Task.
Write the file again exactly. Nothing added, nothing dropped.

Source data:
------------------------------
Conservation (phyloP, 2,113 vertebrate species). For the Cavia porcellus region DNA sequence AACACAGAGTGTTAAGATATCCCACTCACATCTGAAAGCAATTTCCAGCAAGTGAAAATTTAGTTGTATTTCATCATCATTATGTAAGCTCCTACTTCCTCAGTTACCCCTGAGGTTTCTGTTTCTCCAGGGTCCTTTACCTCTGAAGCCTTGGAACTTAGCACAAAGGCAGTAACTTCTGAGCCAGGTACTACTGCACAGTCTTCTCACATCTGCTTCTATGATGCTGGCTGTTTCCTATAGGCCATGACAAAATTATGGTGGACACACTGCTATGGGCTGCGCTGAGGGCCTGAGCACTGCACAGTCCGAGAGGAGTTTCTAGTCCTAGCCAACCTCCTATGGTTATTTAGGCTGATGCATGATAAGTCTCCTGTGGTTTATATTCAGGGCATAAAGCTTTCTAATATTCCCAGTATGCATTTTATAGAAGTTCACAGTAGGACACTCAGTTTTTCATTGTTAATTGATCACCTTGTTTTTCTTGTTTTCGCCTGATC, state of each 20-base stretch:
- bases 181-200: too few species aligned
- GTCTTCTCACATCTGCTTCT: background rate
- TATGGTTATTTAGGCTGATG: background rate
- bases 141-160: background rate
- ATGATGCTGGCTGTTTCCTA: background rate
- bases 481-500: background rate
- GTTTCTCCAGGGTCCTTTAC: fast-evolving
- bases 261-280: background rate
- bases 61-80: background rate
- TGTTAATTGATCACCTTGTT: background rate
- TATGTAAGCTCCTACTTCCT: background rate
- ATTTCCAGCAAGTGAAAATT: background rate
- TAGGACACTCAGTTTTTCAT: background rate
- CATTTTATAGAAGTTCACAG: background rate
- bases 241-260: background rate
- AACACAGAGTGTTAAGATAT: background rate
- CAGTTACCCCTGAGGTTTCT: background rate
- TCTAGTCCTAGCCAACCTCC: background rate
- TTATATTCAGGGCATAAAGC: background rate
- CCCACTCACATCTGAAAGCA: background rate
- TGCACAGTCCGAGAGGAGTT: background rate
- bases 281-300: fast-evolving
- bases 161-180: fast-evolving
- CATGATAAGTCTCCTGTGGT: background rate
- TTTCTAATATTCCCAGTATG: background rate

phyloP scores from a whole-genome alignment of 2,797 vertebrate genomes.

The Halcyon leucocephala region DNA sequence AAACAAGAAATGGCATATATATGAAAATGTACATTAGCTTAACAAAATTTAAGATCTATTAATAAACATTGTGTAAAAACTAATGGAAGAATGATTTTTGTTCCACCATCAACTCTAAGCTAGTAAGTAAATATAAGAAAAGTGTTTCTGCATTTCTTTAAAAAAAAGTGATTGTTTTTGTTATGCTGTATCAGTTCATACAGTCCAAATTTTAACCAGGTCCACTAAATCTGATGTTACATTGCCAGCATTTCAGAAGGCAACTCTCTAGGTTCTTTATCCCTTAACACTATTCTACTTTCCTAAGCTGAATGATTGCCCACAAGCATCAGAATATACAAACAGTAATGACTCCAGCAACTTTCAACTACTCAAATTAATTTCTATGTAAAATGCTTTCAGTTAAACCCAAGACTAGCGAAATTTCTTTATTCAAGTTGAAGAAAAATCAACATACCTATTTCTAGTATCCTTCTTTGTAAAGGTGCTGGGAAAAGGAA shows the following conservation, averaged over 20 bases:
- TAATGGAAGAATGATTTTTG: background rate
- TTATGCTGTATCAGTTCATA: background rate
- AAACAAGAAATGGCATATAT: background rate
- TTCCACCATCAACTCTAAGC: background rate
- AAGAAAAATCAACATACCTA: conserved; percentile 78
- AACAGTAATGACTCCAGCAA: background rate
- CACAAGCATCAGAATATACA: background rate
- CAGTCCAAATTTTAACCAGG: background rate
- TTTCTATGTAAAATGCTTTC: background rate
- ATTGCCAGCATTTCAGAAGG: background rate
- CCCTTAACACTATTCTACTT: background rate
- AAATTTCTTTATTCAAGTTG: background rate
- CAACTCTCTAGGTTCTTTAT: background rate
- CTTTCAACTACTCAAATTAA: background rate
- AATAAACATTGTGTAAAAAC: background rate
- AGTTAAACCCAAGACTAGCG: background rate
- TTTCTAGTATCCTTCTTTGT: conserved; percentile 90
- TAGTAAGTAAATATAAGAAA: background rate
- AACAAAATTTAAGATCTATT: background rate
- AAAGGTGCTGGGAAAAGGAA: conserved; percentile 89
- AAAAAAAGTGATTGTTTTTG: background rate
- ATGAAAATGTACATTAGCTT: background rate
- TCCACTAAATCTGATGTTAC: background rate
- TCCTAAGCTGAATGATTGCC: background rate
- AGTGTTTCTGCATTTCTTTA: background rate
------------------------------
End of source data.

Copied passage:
Conservation (phyloP, 2,113 vertebrate species). For the Cavia porcellus region DNA sequence AACACAGAGTGTTAAGATATCCCACTCACATCTGAAAGCAATTTCCAGCAAGTGAAAATTTAGTTGTATTTCATCATCATTATGTAAGCTCCTACTTCCTCAGTTACCCCTGAGGTTTCTGTTTCTCCAGGGTCCTTTACCTCTGAAGCCTTGGAACTTAGCACAAAGGCAGTAACTTCTGAGCCAGGTACTACTGCACAGTCTTCTCACATCTGCTTCTATGATGCTGGCTGTTTCCTATAGGCCATGACAAAATTATGGTGGACACACTGCTATGGGCTGCGCTGAGGGCCTGAGCACTGCACAGTCCGAGAGGAGTTTCTAGTCCTAGCCAACCTCCTATGGTTATTTAGGCTGATGCATGATAAGTCTCCTGTGGTTTATATTCAGGGCATAAAGCTTTCTAATATTCCCAGTATGCATTTTATAGAAGTTCACAGTAGGACACTCAGTTTTTCATTGTTAATTGATCACCTTGTTTTTCTTGTTTTCGCCTGATC, state of each 20-base stretch:
- bases 181-200: too few species aligned
- GTCTTCTCACATCTGCTTCT: background rate
- TATGGTTATTTAGGCTGATG: background rate
- bases 141-160: background rate
- ATGATGCTGGCTGTTTCCTA: background rate
- bases 481-500: background rate
- GTTTCTCCAGGGTCCTTTAC: fast-evolving
- bases 261-280: background rate
- bases 61-80: background rate
- TGTTAATTGATCACCTTGTT: background rate
- TATGTAAGCTCCTACTTCCT: background rate
- ATTTCCAGCAAGTGAAAATT: background rate
- TAGGACACTCAGTTTTTCAT: background rate
- CATTTTATAGAAGTTCACAG: background rate
- bases 241-260: background rate
- AACACAGAGTGTTAAGATAT: background rate
- CAGTTACCCCTGAGGTTTCT: background rate
- TCTAGTCCTAGCCAACCTCC: background rate
- TTATATTCAGGGCATAAAGC: background rate
- CCCACTCACATCTGAAAGCA: background rate
- TGCACAGTCCGAGAGGAGTT: background rate
- bases 281-300: fast-evolving
- bases 161-180: fast-evolving
- CATGATAAGTCTCCTGTGGT: background rate
- TTTCTAATATTCCCAGTATG: background rate

phyloP scores from a whole-genome alignment of 2,797 vertebrate genomes.

The Halcyon leucocephala region DNA sequence AAACAAGAAATGGCATATATATGAAAATGTACATTAGCTTAACAAAATTTAAGATCTATTAATAAACATTGTGTAAAAACTAATGGAAGAATGATTTTTGTTCCACCATCAACTCTAAGCTAGTAAGTAAATATAAGAAAAGTGTTTCTGCATTTCTTTAAAAAAAAGTGATTGTTTTTGTTATGCTGTATCAGTTCATACAGTCCAAATTTTAACCAGGTCCACTAAATCTGATGTTACATTGCCAGCATTTCAGAAGGCAACTCTCTAGGTTCTTTATCCCTTAACACTATTCTACTTTCCTAAGCTGAATGATTGCCCACAAGCATCAGAATATACAAACAGTAATGACTCCAGCAACTTTCAACTACTCAAATTAATTTCTATGTAAAATGCTTTCAGTTAAACCCAAGACTAGCGAAATTTCTTTATTCAAGTTGAAGAAAAATCAACATACCTATTTCTAGTATCCTTCTTTGTAAAGGTGCTGGGAAAAGGAA shows the following conservation, averaged over 20 bases:
- TAATGGAAGAATGATTTTTG: background rate
- TTATGCTGTATCAGTTCATA: background rate
- AAACAAGAAATGGCATATAT: background rate
- TTCCACCATCAACTCTAAGC: background rate
- AAGAAAAATCAACATACCTA: conserved; percentile 78
- AACAGTAATGACTCCAGCAA: background rate
- CACAAGCATCAGAATATACA: background rate
- CAGTCCAAATTTTAACCAGG: background rate
- TTTCTATGTAAAATGCTTTC: background rate
- ATTGCCAGCATTTCAGAAGG: background rate
- CCCTTAACACTATTCTACTT: background rate
- AAATTTCTTTATTCAAGTTG: background rate
- CAACTCTCTAGGTTCTTTAT: background rate
- CTTTCAACTACTCAAATTAA: background rate
- AATAAACATTGTGTAAAAAC: background rate
- AGTTAAACCCAAGACTAGCG: background rate
- TTTCTAGTATCCTTCTTTGT: conserved; percentile 90
- TAGTAAGTAAATATAAGAAA: background rate
- AACAAAATTTAAGATCTATT: background rate
- AAAGGTGCTGGGAAAAGGAA: conserved; percentile 89
- AAAAAAAGTGATTGTTTTTG: background rate
- ATGAAAATGTACATTAGCTT: background rate
- TCCACTAAATCTGATGTTAC: background rate
- TCCTAAGCTGAATGATTGCC: background rate
- AGTGTTTCTGCATTTCTTTA: background rate